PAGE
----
Pros and cons of fescue toxicity – Part VII
In my last few columns, I’ve discussed common syndromes of fescue toxicosis in cattle including fescue toxicity problems in horses, reproduction problems in mares including abortions, difficult birth (dystocia), longer or prolonged gestation, thickness in placenta, deaths of foal, retained placentas, little to no milk production (agalactia), mare death during foaling, some biology of the causal agent, benefits of fungal endophyte, endophyte free tall fescue and non-toxic endophytes and their effects on tall fescue and animal performance.
Today, I will focus on level of endophyte infection in pasture.
One important factor to keep in mind for pasture grazing is to avoid overgrazing. Overgrazing tall fescue infected with or without toxic endophyte is detrimental. In general, forage intake of animals is higher in novel endophyte tall fescue than tall fescue infected with toxic endophyte.
It is important to manage pasture grazing by lowering stocking rates. Therefore, it is recommended novel endophyte tall fescue pasture should not be grazed below four inches.
It has been reported most tall fescue pastures are endophyte infected at a level of 60 to 80 percent. However, this infection percentage varies significantly based on initial infection level, location, time of the year and most importantly age of the tall fescue pasture.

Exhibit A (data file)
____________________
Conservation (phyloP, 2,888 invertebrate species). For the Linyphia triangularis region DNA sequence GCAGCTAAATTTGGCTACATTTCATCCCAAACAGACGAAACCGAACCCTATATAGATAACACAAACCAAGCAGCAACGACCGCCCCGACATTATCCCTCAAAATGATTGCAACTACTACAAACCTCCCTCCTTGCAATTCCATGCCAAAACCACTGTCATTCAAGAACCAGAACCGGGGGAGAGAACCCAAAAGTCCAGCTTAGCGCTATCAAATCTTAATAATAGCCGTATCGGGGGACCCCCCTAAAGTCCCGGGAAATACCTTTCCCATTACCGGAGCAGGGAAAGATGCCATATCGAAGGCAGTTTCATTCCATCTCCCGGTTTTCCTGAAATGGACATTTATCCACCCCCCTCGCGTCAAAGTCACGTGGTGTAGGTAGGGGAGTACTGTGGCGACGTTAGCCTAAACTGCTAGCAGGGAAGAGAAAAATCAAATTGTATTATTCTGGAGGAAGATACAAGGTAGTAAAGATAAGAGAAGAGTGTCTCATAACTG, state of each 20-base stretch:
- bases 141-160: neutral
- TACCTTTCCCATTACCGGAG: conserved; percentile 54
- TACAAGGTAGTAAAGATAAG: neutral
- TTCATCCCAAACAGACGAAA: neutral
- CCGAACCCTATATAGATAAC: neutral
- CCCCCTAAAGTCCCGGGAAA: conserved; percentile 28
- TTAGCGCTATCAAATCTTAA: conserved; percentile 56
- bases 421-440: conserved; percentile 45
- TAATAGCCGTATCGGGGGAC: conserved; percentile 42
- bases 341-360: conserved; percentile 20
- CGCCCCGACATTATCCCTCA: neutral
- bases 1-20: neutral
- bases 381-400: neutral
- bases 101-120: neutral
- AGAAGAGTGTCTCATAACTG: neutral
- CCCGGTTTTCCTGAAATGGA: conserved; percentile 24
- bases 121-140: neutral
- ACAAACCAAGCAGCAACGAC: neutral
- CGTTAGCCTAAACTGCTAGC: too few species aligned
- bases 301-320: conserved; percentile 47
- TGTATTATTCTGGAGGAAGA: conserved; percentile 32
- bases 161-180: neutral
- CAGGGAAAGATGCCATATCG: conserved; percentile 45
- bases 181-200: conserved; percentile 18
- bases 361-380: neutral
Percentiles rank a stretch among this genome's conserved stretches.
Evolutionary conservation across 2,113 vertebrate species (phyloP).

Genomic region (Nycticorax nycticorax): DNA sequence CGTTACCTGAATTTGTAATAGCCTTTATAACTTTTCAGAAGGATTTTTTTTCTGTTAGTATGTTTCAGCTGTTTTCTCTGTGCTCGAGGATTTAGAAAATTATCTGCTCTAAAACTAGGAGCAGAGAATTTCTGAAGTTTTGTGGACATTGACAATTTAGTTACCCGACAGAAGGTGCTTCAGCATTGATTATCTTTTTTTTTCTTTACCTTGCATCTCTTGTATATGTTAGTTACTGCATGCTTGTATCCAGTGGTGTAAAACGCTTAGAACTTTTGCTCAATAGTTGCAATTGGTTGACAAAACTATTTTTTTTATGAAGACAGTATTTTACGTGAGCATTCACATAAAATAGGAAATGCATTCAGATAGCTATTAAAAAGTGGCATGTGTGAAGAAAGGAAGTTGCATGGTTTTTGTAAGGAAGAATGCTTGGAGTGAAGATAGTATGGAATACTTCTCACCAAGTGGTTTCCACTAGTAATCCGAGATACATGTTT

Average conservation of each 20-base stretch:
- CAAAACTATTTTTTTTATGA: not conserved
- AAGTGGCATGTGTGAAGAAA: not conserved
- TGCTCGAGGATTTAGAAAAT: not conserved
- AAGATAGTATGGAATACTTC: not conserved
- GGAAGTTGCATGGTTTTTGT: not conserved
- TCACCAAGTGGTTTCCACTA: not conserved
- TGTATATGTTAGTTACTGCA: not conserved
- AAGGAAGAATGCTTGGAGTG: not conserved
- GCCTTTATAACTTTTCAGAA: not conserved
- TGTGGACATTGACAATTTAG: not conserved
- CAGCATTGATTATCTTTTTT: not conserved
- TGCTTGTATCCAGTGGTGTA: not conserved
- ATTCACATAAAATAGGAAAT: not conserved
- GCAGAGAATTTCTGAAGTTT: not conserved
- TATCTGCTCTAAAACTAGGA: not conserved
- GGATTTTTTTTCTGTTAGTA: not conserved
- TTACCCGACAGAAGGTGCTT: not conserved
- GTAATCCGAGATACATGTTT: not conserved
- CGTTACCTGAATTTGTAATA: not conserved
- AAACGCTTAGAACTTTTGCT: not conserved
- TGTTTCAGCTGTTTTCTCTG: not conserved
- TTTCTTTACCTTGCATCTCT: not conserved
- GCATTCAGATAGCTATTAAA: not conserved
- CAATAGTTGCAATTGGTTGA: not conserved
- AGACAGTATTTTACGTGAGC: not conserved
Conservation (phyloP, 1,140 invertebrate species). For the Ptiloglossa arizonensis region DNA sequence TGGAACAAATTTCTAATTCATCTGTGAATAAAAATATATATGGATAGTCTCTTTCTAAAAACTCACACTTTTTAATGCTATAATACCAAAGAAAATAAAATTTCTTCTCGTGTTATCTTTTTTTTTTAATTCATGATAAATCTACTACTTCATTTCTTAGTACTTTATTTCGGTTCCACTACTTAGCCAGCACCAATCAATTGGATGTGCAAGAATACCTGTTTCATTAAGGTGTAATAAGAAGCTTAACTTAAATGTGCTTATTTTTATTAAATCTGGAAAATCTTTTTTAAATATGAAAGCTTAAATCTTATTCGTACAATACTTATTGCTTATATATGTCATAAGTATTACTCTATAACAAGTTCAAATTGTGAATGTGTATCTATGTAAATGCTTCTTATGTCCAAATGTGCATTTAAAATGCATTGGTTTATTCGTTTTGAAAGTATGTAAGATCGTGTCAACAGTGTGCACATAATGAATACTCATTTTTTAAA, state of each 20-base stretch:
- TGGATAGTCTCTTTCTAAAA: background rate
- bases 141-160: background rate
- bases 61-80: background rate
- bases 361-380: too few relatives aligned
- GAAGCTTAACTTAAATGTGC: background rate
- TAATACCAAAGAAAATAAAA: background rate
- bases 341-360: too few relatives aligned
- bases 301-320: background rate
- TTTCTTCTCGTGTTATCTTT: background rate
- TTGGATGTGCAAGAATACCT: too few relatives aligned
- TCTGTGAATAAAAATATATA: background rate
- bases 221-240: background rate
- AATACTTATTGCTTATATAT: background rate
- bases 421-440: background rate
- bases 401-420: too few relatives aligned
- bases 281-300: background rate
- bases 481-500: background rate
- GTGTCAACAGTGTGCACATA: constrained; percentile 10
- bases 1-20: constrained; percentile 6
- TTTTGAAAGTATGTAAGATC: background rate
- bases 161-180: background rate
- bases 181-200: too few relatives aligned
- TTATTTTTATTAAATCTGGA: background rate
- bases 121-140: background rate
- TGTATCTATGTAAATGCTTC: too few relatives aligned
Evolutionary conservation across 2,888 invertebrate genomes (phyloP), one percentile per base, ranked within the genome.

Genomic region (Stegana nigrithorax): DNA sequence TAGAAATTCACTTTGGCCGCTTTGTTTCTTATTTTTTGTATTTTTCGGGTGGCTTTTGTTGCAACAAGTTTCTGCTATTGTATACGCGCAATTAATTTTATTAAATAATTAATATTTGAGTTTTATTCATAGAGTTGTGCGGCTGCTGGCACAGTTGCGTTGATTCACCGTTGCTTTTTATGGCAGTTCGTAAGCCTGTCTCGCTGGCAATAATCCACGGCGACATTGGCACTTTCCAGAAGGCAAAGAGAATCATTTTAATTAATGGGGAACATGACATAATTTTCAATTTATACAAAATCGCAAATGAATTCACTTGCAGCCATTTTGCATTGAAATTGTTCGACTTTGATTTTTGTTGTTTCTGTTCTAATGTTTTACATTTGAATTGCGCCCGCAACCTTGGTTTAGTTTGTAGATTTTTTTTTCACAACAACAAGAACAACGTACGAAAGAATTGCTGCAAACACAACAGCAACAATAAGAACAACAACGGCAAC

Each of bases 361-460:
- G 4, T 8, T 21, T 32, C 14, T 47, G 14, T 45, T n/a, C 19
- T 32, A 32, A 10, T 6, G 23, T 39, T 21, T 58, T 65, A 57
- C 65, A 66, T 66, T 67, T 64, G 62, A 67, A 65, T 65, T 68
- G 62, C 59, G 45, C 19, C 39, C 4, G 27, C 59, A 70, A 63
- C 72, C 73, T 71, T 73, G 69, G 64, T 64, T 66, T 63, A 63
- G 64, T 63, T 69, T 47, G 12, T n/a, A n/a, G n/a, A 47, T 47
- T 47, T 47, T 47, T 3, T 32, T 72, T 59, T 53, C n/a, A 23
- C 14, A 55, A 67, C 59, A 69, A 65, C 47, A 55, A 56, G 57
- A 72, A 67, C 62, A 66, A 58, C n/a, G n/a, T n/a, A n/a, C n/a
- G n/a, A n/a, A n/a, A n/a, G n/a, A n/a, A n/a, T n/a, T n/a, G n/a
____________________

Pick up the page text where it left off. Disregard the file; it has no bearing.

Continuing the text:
In the pasture, not all tall fescue plants are infected by endophyte. It’s important to check and determine the infection level from time to time. When there is a concern about infection level, it is suggested to have samples and test the field.
There are several private and public laboratories that can do the test for forage and seed endophytes. A representative sample should be collected based on the guidance provided by the testing laboratories.
Often, fescue toxicity problems vary among farms although all farms might have similar or heavier endophyte infected tall fescue. This is mainly because of dilution effect of other forage species or weeds. The farms maintaining good legumes or diversity of forages have fewer fescue toxicity problems.
On the other hand, unpalatable or weed species enhances livestock to have high intake of endophyte infected tall fescue, hence increasing fescue toxicity problems. However, producers should be careful because even livestock with few visible toxicity problems might have reduced conception rates and lower calf weaning weights. This will affect the overall productivity of farms.
Also, adequate dilution may not occur evenly throughout the growing season which may result in periods when the cattle diet is mainly based on tall fescue pasture with increased risk of fescue toxicity problems.
I will continue discussion on the possible solutions of fescue toxicity problems in future columns.
Anowar Islam is a professor and the University of Wyoming Extension forage specialist in the Department of Plant Sciences in the College of Agriculture and Natural Resources. He can be reached at 307-766-4151 or email@example.com.